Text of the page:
Politics & Policy

Aaron Schock’s Noxious Narcissism

It takes a special sense of entitlement to expense such opulence to the taxpayer.

Representative Aaron Schock’s display of pheasant feathers in his Downton Abbey–inspired Washington office was the most startling sign that the Illinois Republican dwells on the far side of the gulf between the governed and their leaders. Anyone can slap some dark-red paint on his walls and hang portraits of presidents in front of them. But that bucket overflowing with pheasant feathers, oy.

Schock’s garish arrangement, revealed in February by the Washington Post, has become an invitation to examine his Capitol high life. It is not going well. Schock’s reaction to the criticism of his taxpayer-financed office decorations was a non-sequitur “haters are gonna hate.” A 21st-century way of declaring, “Let them eat cake.”

Those feathers set reporters on the trail of Schock’s descent into miasmas of freeloading on the public and his campaign contributors. Schock, whose stripped-to-the-waist 2011 Men’s Health magazine cover photo revealed a narcissism that never rests, is having a bad time of his public examination.

“I’m just not happy having strangers digging around my panties drawer, honey,” reluctant Hollywood legend Ava Gardner told a potential autobiography ghostwriter in the 1980s. It’s the deal the famous make, however, for attention and the privileges that accompany them. The public will extract its price.

Public figures in Illinois never want the Chicago Sun-Times’ Lynn Sweet poking into their panties drawer. You just don’t. She will find things. It did not take long after the Post’s photos of Schock’s over-the-top office space for Sweet to discover that Schock, 33, misused public funds to pay for a private plane flight last fall from his hometown of Peoria to Chicago for a Bears–Vikings game.

This transgression is another reminder that our leaders use the private planes of supporters or courtiers to avoid the aggravation they impose on passengers who travel in herds on commercial flights. Voluble New Jersey governor Chris Christie has used his recent friendship Dallas Cowboys owner Jerry Jones to cadge free flights and tickets to playoff games this winter. Former Connecticut Republican governor John G. Rowland went to jail ten years ago for getting private plane flights in exchange providing for airport tax credits.

A sense of entitlement in pursuit of lofty privilege continues to cause Schock trouble. Sweet revealed this week that last fall Schock and ten staffers spent a luxurious weekend in New York attending the Global Citizen Festival in conjunction with a visit by Indian prime minister Narenda Modi.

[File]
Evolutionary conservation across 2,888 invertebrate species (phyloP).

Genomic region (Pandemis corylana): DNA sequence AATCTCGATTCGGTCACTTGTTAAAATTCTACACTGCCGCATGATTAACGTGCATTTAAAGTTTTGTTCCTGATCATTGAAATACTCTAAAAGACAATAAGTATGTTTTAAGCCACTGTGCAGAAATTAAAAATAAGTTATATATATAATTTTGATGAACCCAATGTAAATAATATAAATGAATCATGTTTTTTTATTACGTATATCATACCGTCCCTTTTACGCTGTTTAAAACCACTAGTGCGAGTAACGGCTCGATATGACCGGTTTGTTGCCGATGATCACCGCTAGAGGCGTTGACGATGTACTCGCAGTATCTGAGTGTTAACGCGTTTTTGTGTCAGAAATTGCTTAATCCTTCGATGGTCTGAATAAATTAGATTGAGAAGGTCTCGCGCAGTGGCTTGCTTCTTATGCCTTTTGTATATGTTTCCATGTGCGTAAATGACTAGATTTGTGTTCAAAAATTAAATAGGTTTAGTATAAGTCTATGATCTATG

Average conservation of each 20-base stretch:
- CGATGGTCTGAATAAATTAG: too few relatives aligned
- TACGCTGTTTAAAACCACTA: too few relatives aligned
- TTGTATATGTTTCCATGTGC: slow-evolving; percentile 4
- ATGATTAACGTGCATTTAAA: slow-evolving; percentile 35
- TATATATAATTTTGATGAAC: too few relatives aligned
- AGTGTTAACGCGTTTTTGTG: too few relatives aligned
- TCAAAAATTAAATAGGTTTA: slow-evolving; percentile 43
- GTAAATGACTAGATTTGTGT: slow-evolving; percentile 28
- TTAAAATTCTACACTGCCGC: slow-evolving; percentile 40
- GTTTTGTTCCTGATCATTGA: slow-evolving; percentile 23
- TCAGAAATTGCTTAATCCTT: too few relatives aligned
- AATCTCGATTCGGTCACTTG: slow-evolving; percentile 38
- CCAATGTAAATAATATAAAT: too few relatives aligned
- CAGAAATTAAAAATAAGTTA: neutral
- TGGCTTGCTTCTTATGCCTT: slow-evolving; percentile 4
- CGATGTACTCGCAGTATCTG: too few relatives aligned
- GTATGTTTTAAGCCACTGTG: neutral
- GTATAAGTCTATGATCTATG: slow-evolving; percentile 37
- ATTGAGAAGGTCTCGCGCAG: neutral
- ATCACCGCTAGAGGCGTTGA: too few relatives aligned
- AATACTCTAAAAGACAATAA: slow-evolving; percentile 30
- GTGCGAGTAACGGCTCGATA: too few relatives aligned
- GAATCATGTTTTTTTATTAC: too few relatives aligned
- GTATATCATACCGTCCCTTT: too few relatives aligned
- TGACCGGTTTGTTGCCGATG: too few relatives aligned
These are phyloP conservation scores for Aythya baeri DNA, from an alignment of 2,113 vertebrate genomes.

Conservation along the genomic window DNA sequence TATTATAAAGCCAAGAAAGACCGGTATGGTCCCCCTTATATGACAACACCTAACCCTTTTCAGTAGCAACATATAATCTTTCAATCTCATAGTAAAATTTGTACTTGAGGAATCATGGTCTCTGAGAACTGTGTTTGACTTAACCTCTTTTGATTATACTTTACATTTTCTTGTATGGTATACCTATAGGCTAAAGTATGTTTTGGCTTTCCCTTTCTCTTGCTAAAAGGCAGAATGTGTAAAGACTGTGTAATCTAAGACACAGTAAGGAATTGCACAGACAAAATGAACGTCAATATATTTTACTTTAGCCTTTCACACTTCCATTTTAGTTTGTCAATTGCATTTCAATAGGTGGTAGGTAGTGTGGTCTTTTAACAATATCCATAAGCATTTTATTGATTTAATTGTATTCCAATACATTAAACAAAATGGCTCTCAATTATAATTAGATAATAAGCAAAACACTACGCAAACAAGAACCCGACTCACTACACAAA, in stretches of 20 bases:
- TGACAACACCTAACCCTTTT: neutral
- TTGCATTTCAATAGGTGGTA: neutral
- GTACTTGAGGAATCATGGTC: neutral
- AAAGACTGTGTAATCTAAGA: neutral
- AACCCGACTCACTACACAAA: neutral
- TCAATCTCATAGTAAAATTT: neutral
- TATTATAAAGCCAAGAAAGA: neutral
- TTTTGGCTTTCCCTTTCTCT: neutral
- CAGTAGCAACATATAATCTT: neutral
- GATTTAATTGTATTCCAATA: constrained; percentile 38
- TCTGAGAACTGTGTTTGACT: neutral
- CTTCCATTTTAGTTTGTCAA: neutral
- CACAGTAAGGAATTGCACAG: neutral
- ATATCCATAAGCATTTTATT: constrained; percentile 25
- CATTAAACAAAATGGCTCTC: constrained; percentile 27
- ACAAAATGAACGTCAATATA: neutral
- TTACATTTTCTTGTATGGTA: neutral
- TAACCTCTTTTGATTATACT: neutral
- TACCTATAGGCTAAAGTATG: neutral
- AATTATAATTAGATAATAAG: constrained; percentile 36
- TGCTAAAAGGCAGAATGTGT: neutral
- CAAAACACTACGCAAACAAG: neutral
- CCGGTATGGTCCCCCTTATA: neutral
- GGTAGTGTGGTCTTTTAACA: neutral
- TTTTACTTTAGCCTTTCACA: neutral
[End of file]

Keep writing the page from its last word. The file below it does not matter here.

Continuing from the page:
The ten staffers, Sweet wrote, had little government work to do, though taxpayers picked up their tab for travel and accommodations at the New York Palace. It was Schock’s misfortune that Sweet was also at that hotel that weekend and had some first-hand knowledge of the trip. Records revealed that Schock campaign committees paid $554.15 for lunch in the restaurant at the swank Bergdorf Goodman store on Fifth Avenue.

Wait, there’s more. Catering for an event was provided by fashionable Mercer Kitchen for $1,272.84. You can expect Schock, whose campaign-finance reports have not been models of accuracy, to be pressed for details.

Campaign contributions can become a source of grief for grabby politicians who refuse to obey even the loose rules they operate under. Schock’s former Illinois colleague Jesse Jackson, Jr. resigned his seat in Congress after federal law enforcement investigators unearthed $750,000 in pilfered campaign funds. Jackson used the campaign contributions for, among other things, a $40,000 Rolex watch and two mounted elk heads. They do live in another world from you and me.

Gordon Fox, who a year ago resigned as Rhode Island’s powerful speaker of the house, pleaded guilty in March to taking bribes and stealing $108,000 in campaign contributions. He spent some of the money at Tiffany & Co., which calls itself “the world’s premier jeweler.”

Politicians are never very clever about these things. They surround themselves with lickspittles who would not dare mention their excesses and think no one else will notice the elk mounted in the living room or the best seats at the game.

While Schock takes turn on the griddle of public scrutiny he may learn that one day you’re a peacock, the next a feather duster.

— Kevin Rennie is a lawyer and former state legislator in Connecticut. He has been a columnist with the Hartford Courant for over a decade and played key roles uncovering scandals involving then-senator Chris Dodd (D) and then-governor John Rowland (R). He can be reached at kfrennie@yahoo.com.


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